People with HIV could develop more severe mpox

People with HIV could develop more severe mpox

Monkeypox, now known as mpox, has continued to make waves since it began an unusual outbreak in May 2022. A recent study found that people living with HIV, especially if they have weakened immune systems, may develop symptoms more severity of the disease.

The World Health Organization reports that, at the end of January, there were more than 85,000 confirmed cases of mpox in 110 countries. At the time, the outbreak was classified by the agency as an international public health emergency because the virus that caused the disease was endemic, that is, it only occurred in one territory, in this case, in some African countries.

Outside of the central and eastern region of the African continent, the vast majority of cases in the rest of the world have affected gay, bisexual and other men who have sex with men, who mainly acquired the infection during sexual activity.

Men with HIV, the most affected

In the few countries that have rigorously tracked the mpox outbreak, it has been observed that those living with HIV make up a large percentage of cases. In the United Kingdom, for example, they reach 25%, but in other European countries the proportion is close to 40%, as reported by the website, which specializes in medical information on HIV.

Similarly, the few studies that reviewed the relationship between HIV and mpox found no significant differences in disease development between HIV-negative men and those with HIV but on effective antiretroviral therapy, reflected in a strong immune system.

However, a study by researchers at the University of Georgia in the United States found that men with HIV but without antiretroviral treatment or who had weakened immune systems had more severe symptoms of mpox, often leading them to be hospitalized.

More serious consequences

The Centers for Disease Control (CDC) in the United States had registered, as of January 27, 30,000 cases of mpox in that country. About 40% of them were living with HIV, but the rate grows to 70% in some states. A significant proportion of all mpox cases occurred in black and Latino men.

Last November, the CDC published an analysis of data collected from clinic visits given to 57 people hospitalized for mpox. Although 47 of them (all men) had HIV, only 4 were on antiretroviral treatment. Also, among those who knew their CD4 cell count (immune cells that are destroyed by HIV), 72% had very low numbers, indicating a severely weakened defense system.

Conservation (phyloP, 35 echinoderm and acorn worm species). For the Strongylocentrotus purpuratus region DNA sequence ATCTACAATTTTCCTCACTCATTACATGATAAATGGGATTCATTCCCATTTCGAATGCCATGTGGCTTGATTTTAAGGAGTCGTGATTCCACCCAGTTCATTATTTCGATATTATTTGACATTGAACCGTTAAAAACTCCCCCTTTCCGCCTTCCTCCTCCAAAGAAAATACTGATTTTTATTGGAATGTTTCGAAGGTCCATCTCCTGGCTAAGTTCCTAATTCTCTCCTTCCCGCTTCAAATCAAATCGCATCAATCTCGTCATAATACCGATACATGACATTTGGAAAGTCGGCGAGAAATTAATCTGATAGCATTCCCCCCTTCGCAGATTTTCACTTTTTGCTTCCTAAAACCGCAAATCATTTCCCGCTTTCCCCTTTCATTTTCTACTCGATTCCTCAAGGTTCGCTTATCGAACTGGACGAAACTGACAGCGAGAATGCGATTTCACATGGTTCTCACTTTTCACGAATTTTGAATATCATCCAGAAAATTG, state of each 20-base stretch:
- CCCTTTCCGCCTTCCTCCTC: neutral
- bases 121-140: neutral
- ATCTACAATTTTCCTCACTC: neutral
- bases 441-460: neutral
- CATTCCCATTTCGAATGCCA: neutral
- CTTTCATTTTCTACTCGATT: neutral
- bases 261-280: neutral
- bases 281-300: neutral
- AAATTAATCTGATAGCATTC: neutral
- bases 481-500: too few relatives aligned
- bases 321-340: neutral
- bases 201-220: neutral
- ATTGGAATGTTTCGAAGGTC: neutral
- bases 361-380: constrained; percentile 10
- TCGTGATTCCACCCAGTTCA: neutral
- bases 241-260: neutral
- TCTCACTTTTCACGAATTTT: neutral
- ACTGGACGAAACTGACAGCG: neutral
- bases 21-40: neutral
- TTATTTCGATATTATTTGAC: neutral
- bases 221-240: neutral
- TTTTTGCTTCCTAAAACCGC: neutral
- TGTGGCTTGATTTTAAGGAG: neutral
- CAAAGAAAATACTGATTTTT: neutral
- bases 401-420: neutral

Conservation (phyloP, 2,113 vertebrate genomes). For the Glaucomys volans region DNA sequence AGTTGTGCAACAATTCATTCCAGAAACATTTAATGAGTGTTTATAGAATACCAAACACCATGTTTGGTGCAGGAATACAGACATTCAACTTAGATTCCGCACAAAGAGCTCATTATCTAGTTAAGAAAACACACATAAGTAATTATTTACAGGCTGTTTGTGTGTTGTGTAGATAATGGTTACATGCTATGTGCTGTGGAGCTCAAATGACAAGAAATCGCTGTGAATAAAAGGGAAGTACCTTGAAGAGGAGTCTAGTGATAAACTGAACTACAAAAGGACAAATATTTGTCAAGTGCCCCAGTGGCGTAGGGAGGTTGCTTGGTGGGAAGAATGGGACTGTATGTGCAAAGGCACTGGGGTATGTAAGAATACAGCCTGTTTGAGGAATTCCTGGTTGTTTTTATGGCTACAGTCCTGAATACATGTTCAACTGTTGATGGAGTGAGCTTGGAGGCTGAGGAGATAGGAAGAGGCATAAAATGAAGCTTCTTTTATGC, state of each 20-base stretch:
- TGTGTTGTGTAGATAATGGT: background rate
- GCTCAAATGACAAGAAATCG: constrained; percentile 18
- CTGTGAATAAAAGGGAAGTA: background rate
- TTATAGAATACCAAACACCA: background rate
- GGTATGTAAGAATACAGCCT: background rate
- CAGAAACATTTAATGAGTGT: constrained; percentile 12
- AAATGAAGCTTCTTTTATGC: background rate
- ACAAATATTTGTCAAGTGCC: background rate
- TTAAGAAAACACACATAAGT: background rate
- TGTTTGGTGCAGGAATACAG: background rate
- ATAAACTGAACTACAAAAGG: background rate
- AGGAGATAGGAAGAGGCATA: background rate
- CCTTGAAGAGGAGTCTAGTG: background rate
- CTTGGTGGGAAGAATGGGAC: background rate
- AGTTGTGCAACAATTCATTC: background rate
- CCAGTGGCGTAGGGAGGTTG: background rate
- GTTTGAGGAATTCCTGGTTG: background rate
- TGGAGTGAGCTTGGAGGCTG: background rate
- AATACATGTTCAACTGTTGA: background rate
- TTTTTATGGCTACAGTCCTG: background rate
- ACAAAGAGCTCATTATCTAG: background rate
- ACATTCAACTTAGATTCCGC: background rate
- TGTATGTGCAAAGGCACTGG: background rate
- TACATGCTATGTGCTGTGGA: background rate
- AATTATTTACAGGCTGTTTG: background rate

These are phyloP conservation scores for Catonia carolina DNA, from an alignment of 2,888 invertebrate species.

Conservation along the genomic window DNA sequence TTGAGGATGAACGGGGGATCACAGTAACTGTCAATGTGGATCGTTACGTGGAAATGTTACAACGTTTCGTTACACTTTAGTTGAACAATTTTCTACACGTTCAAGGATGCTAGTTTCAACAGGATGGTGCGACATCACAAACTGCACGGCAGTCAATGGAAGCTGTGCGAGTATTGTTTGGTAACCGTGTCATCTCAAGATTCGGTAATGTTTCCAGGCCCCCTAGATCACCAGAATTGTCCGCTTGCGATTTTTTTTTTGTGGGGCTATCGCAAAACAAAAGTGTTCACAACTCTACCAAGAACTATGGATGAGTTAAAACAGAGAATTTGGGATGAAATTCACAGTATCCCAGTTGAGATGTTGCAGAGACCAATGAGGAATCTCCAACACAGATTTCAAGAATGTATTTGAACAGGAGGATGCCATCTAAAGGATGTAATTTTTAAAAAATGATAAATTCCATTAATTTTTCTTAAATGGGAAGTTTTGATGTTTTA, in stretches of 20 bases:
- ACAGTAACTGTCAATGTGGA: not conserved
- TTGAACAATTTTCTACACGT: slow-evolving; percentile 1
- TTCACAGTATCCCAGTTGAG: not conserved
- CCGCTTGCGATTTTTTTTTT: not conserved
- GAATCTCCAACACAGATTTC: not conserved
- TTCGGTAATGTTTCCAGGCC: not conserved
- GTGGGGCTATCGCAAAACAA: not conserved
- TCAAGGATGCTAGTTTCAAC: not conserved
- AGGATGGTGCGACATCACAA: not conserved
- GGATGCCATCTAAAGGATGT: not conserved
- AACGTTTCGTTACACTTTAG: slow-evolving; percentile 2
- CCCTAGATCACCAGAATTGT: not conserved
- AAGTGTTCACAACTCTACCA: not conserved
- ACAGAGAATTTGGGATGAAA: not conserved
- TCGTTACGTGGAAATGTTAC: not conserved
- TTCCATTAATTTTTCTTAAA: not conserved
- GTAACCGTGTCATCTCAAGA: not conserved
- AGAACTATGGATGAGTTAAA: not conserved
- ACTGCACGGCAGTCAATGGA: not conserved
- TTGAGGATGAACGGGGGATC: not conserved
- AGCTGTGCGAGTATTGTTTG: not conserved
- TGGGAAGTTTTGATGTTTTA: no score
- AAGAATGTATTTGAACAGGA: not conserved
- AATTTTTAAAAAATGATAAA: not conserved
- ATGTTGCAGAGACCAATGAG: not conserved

All hospitalized men had severe skin symptoms and two thirds also had mucosal lesions. 30% of them required intensive therapy and 12 died.

Most frequent symptoms

On the other hand, the University of Georgia study was based on data from a research network called TriNetX, with which they were able to observe 322 cases of adults with mpox, 29% of whom were living with HIV.

Regarding the symptoms of mpox, the research detailed that those who also had HIV were more likely to have a rash (25% of them, compared to 11% of men without HIV), rectal pain (25% compared to 10%) , rectal or anal abscesses (11% vs 0%), pneumonia (11% vs 0%), and swollen tonsils (11% vs 0%).

In addition, 53% of men with HIV needed to go to the emergency department, compared with 29% of men without HIV. 11% of the former were hospitalized, compared to only 4% of the latter.

The research team concluded that their study shows the importance of clinicians considering potential complications in people with HIV who contract mpox, “particularly those with severe or atypical symptoms.”

At AHF Latin America and the Caribbean we know that mpox is affecting men who could receive a preventive vaccine and who require specialized care, but for various reasons cannot access it. If you have questions about this or other infections related to sexual activity, such as HIV, come to our offices in your country and learn about all our services.